Ocean acidification: Key concepts from the past

Past environmental change, based on Earth’s natural variability, can inform scientists how humans have influenced climate and the environment on a global scale. One of the most well-publicized facets of human-induced climate change is the release of carbon dioxide into the atmosphere, which has sharply increased since the Industrial Revolution. Only within the last decade have scientists begun to characterize the ecological consequences of increased carbon dioxide absorption by the oceans.

When carbon dioxide from the atmosphere dissolves in the oceans, a number of chemical changes occur and seawater becomes more acidic. This process is called ocean acidification (OA). This shift creates conditions that make it difficult for marine animals with shells (e.g. corals, clams, oysters, and snails) to build their skeletons. While there are many studies that demonstrate the negative effects of ocean acidification on individual species, it is much more difficult, time consuming, and costly to conduct experiments on an entire marine ecosystem scale. However, we can look to the past: the fossil record serves as an ideal natural laboratory for studying large-scale impacts of ocean acidification on ecosystems over time.

Our class read a paper on ocean acidification events through geologic time (Hönisch et al. 2012).  The authors review several important concepts to contextualize modern ocean acidification in the frame of past acidification events (within the last ~300 million years). The authors highlight that the rate of change of 1) carbon dioxide uptake by the ocean, 2) decrease in seawater pH (how acidic a solution is, with a low pH being high acidity), and 3) saturation of calcium carbonate (a key indicator of the ability of organisms to make shells) must be fairly rapid to produce a rapid acidification event (10,000 years or less). Signs of biotic change and distress during past acidification events includes thinner or deformed shells, which scientists can use to understand how animals reacted to these changes.

We identified two key concepts that highlight the significance of past ocean acidification for informing policy:When trying to predict ecosystem changes based on OA in the paleo record, some past OA events are more analogous to today’s OA perturbation than others. By analyzing past OA events, we are able to understand the control of specific variables (e.g. time, temperature, ocean productivity). In turn, understanding the parameters and outcomes of past ocean acidification events will help us determine which ecosystems or organisms might be most vulnerable to modern OA changes.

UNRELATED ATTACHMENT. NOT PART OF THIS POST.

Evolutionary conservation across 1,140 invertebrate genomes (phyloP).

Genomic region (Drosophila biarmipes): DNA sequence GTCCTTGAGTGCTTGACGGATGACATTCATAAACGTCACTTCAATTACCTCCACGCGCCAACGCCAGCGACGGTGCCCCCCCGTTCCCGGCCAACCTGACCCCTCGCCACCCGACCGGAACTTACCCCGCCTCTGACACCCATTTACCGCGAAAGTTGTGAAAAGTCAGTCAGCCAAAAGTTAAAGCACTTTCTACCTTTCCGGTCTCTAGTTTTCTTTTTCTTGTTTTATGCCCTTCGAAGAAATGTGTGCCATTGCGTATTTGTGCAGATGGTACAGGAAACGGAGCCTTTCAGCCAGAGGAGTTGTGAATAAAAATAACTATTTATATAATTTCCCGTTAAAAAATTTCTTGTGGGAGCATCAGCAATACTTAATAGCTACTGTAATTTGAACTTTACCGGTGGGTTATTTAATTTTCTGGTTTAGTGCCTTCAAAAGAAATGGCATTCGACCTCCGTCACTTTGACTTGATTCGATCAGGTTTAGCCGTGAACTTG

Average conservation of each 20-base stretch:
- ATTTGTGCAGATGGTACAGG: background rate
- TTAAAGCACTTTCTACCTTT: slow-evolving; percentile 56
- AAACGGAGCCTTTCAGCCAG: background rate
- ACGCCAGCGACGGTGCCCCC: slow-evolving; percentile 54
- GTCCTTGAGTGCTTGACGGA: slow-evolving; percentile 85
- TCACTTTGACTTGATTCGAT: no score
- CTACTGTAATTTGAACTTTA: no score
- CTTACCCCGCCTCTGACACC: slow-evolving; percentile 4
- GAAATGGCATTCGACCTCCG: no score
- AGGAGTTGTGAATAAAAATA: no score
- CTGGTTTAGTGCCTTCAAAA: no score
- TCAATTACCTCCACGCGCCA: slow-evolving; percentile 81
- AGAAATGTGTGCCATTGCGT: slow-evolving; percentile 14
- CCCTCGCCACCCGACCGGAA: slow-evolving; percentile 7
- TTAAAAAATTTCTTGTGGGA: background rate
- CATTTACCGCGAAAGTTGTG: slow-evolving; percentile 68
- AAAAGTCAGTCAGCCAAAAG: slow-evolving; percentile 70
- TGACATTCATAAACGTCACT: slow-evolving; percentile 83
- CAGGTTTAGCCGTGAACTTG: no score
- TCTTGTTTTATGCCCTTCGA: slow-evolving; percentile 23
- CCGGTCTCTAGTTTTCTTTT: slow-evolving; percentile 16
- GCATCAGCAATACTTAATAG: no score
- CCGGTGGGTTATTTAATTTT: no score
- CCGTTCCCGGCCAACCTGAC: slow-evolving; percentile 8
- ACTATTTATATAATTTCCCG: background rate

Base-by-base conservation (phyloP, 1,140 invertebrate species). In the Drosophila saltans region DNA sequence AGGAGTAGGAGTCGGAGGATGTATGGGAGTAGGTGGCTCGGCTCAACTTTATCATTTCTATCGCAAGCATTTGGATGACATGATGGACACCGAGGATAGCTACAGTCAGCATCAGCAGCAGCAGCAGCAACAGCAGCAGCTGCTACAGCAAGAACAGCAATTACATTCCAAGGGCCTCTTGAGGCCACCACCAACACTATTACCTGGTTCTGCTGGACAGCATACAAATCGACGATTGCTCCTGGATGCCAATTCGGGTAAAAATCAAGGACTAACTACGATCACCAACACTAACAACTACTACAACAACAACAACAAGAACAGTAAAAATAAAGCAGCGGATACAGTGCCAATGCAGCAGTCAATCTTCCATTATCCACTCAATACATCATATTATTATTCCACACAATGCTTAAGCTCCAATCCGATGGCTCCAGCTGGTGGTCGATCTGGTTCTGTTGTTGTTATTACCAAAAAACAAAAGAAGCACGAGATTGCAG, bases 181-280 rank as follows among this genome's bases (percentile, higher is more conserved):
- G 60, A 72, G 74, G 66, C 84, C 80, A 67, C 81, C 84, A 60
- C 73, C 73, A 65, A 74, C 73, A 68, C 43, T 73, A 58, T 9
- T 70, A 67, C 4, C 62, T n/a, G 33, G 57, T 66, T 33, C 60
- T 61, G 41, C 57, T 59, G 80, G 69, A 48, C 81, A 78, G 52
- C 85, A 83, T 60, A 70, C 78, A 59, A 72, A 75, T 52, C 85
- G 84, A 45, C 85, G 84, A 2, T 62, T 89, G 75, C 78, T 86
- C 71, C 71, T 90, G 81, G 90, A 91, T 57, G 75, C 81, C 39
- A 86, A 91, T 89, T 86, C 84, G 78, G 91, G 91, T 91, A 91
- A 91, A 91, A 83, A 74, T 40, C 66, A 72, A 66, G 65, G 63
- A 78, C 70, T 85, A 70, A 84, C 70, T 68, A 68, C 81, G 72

The rate and duration of carbon dioxide influx into an ocean basin greatly impacts the severity of an ocean acidification event.  For example, an influx of carbon dioxide over 150,000 years will not produce an ocean acidification event, as the influx will be buffered by preexisting calcium carbonate deposits in ocean basins.  In contrast, a rapid influx of carbon dioxide will likely cause the collapse of coral reefs and associated biodiversity (as it did during the Paleocene Eocene Thermal Maximum).

Understanding past acidification events allows scientists to better understand how ecosystems and organism might be most vulnerable to present changes. The most analogous past OA event (the PETM) shows that this rapid influx will damage coral reef ecosystems amongst other carbonate dependent species like oysters, clams, and mussels. While many ocean parameters are changing at once (like oxygen, temperature, and OA), Hönisch et al. (2012) argue that isolating the distinct contributions of ocean acidification may not be necessary since the parameters are not independent. Instead, they argue that the integrated nature of large carbon releases and associated warming temperatures is actually a strength for investigating ocean acidification in the fossil record. Using the paleo record to predict ecosystem changes, whether from OA or not, is important to managing our calcareous resources (shellfish and corals).

To address how this information can be used in the policy and management realm, we contacted Jennifer Phillips at the California Ocean Protection Council, who noted: “Using the paleo record to show impacts from ocean acidification can be a powerful tool for highlighting how important it is to act swiftly on ocean acidification – especially when considering we don’t have a historical analog that is as matched as the present day rate of change of our ocean’s chemistry. Given the rate of CO2 emissions, we can’t look at ocean acidification independent of other changes in our oceans due to the increased uptake of greenhouse gases so it is important to look at historical scenarios of coupled changes. As a policymaker, I must address ocean acidification changes in tandem with other changes which is a critical and urgent challenge for our community.“

K. Barclay, R. Banker, P. Edwards, C. Fish, K. Hewett, T. Hill, G. Hollyday, C. Livsey, H. Palmer, P. Shukla & D. Vasey, Paleoclimate into Policy, 14 June 2017. Article.

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